Do I need to follow airways when IFR?

Do I need to follow airways when IFR?

Postby luke_b » Wed May 15, 2019 2:51 am

Hey all,

First of all, thanks for this service. I absolutely love it. I've tried other online services and I'm sure they're great networks but for me nothing comes close to PilotEdge. The professionalism of the controllers and the structured training is incredible - the world feels so alive with all the drones too. I live in the UK where flying is incredibly expensive (£180 p/h here in London) and PilotEdge lets me feel like I'm involved in aviation even if I'm actually not.

I have to admit, whilst I'm running the CAT and I Ratings, I use GPS over VOR, mainly so I can focus on the communication / altitude / position rather than navigation (though intend to navigate with VOR for fun when I'm more confident). With that in mind, I've realised that sometimes I can file a route and most of it follows victor airways, but sometimes I'll miss a waypoint that's on the airway and actually fly direct between waypoints that aren't on a victor airway. When this happens I am flying IFR and ATC are watching what I'm doing so I presume (but might be wrong) that diverging from the airway is safe, but is it legal /expected /recommended? I know sometimes ATC will say 'direct to x' which allows a departure from the standard route of a SID/STAR/Airway, but can I do it with just a normally filed flight plan - or should I always be on an airway?

I hope I've worded this question well enough for it to make sense..I've watched the SID/Enroute/Star workshops and most likely missed something as it's a lot of good content.

Thanks
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Re: Do I need to follow airways when IFR?

Postby kevin meyers » Wed May 15, 2019 5:55 am

luke_b wrote: so I presume (but might be wrong) that diverging from the airway is safe, but is it legal /expected /recommended? I know sometimes ATC will say 'direct to x' which allows a departure from the standard route of a SID/STAR/Airway, but can I do it with just a normally filed flight plan - or should I always be on an airway?


I’m not 100% sure what you’re asking here, but I’ll give you several answers and hopefully one of them does it for you.

You are never allowed to deviate from an ATC clearance, unless some sort of emergency situation arises.

VOR-VOR flying is becoming a thing of the past due to GPS. That’s not to say that you shouldn’t learn how to fly VOR-VOR (you need to learn as it’s a basic fundamental of navigation) but especially with the FAA slowly decommissioning the VORs, GPS has become the norm. When flying IFR (or filing an IFR flight plan) it’s perfectly fine to choose two points that aren’t connected by an airway, assuming you are capable of navigating from one to the other (ie. If you don’t have a GPS on board, you need to stick to VOR and airway related routes). However, in Southern California, the TEC route system consists of almost all VOR and airway related routes so with the I ratings you will get plenty of practice with that.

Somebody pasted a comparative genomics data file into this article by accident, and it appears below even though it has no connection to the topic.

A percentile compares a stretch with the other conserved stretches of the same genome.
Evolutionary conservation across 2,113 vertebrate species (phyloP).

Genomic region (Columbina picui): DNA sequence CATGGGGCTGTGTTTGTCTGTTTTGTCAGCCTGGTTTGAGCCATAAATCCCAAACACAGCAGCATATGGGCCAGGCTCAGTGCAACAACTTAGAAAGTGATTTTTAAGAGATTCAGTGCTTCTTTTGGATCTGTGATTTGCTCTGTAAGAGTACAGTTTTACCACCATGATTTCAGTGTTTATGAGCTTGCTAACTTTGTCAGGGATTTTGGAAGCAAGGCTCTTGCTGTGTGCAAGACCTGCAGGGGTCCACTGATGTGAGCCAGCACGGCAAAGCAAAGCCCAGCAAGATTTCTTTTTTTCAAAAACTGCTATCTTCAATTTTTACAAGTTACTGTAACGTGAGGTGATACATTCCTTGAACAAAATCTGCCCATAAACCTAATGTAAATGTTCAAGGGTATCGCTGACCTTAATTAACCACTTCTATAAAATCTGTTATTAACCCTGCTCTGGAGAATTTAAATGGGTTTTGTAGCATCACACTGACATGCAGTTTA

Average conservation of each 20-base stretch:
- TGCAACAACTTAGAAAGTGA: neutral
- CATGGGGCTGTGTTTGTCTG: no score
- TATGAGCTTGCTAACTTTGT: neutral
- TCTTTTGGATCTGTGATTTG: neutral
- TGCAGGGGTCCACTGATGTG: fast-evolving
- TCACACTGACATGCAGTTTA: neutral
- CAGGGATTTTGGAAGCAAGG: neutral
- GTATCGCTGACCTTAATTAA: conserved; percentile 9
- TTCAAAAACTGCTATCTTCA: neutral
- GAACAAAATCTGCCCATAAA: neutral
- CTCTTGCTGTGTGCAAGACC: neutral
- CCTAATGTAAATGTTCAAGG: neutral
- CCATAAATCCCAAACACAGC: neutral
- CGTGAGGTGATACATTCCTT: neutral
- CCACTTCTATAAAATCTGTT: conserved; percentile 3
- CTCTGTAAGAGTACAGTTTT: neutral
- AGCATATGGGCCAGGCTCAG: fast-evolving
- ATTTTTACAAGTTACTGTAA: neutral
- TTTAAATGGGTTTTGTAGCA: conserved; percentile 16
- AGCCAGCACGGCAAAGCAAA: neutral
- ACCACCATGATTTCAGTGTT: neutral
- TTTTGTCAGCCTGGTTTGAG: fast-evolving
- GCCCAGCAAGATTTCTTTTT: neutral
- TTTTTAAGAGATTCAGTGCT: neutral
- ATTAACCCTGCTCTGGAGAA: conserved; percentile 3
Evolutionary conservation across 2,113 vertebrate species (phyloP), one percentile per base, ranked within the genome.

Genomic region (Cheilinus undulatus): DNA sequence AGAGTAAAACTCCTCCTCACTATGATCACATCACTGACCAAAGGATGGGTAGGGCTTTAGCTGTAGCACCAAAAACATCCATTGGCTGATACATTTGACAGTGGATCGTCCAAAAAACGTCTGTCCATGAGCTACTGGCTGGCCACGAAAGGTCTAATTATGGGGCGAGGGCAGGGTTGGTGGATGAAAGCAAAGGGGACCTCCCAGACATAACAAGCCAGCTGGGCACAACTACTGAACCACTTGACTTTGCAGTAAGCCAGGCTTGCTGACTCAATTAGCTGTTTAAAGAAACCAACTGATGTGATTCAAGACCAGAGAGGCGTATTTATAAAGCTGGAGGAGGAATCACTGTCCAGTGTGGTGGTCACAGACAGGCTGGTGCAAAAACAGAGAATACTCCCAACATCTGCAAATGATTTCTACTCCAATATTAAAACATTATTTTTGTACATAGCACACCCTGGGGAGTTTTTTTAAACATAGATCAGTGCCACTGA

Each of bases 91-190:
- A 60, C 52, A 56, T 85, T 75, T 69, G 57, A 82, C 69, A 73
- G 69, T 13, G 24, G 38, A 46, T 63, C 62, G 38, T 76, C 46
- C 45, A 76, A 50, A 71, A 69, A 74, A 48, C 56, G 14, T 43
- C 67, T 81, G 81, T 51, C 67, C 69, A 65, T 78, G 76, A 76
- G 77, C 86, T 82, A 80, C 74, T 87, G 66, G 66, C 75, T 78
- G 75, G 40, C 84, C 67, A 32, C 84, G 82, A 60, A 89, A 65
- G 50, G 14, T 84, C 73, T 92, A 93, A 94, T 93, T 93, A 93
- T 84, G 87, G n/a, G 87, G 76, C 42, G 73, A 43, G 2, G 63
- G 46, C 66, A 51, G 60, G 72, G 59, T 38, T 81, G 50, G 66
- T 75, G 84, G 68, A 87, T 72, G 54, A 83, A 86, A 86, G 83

You bring up the word “safe.” Of course it’s safe...but it’s no more safe to fly on airways with VORs than it is direct to GPS waypoints. You’re correct in that ATC has you on radar so they are responsible for your separation regardless of the route you’re flying. The only exception to this would be in a non-radar environment where ATC cannot see you. In this case, ATC will clear you via a non-radar route consisting of VORs and airways. You’ll only find non-radar environments in the WUS portion of PilotEdge.
Kevin Meyers
Retired PilotEdge Air Traffic Controller / Instructor
Dallas, Texas
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Re: Do I need to follow airways when IFR?

Postby Keith Smith » Wed May 15, 2019 9:26 am

Luke,

Kevin nailed it above, but to address your point about deviating from the airway...ATC may not have the airway pulled up, so if it's a relatively subtle lateral deviation and there are no conflicting aircraft in the area, they're unlikely to notice that you're not on the cleared route. If they happen to pull up the airway, they might see it, but short of that, it can easily go unnoticed by the controller. Remember, our controllers are operating a cylinder of airspace that is hundreds, if not thousands of times the size of what a r/w controller is covering.
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Re: Do I need to follow airways when IFR?

Postby rtataryn » Thu May 16, 2019 6:22 am

luke_b wrote:can I do it with just a normally filed flight plan - or should I always be on an airway?


Luke,

I'm reading your question as, "can I legally file and fly an IFR flight plan that does not involve a victor airway?". Yes. We frequently fly this way in the western US to save time and get more direct routing. I'm /G of course. Also, it requires carefully checking for terrain obstruction clearance, which isn't seen on an IFR chart or readily available as an MEA or MOCA when flying an airway.
Rod
PPL, Instrument rated, ASEL, ASES
2013 Cirrus SR22T N877MS
2018 Icon A5 N509BA
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